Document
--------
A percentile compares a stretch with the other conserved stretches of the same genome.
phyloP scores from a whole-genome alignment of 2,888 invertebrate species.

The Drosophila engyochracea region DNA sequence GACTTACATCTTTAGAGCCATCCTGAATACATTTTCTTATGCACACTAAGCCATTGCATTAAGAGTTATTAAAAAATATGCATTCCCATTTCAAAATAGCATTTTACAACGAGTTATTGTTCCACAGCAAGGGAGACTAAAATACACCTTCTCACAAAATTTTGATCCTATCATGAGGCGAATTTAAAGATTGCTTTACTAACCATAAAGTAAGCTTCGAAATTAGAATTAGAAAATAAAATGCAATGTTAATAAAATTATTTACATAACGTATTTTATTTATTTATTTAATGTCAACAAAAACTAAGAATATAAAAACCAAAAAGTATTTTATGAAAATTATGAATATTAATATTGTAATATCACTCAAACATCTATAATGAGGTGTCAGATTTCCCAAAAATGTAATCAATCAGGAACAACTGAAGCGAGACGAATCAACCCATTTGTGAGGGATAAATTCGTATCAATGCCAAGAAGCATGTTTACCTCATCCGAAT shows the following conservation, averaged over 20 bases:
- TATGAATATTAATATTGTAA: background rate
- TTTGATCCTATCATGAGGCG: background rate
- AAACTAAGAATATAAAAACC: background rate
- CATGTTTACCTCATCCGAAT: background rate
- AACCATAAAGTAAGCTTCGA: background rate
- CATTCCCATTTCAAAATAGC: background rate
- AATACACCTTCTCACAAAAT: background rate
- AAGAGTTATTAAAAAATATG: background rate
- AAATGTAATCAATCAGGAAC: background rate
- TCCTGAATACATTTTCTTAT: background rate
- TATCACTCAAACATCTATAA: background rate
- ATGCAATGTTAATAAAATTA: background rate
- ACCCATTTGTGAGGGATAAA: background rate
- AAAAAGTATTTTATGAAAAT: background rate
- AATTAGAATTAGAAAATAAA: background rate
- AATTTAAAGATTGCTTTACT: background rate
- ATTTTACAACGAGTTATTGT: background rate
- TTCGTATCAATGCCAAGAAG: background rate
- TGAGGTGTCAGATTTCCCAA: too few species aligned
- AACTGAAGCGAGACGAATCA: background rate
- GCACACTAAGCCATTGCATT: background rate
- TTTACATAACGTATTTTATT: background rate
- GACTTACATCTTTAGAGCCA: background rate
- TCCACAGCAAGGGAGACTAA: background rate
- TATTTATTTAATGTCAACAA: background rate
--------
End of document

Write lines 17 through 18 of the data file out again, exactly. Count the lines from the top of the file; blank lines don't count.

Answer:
- AAAAAGTATTTTATGAAAAT: background rate
- AATTAGAATTAGAAAATAAA: background rate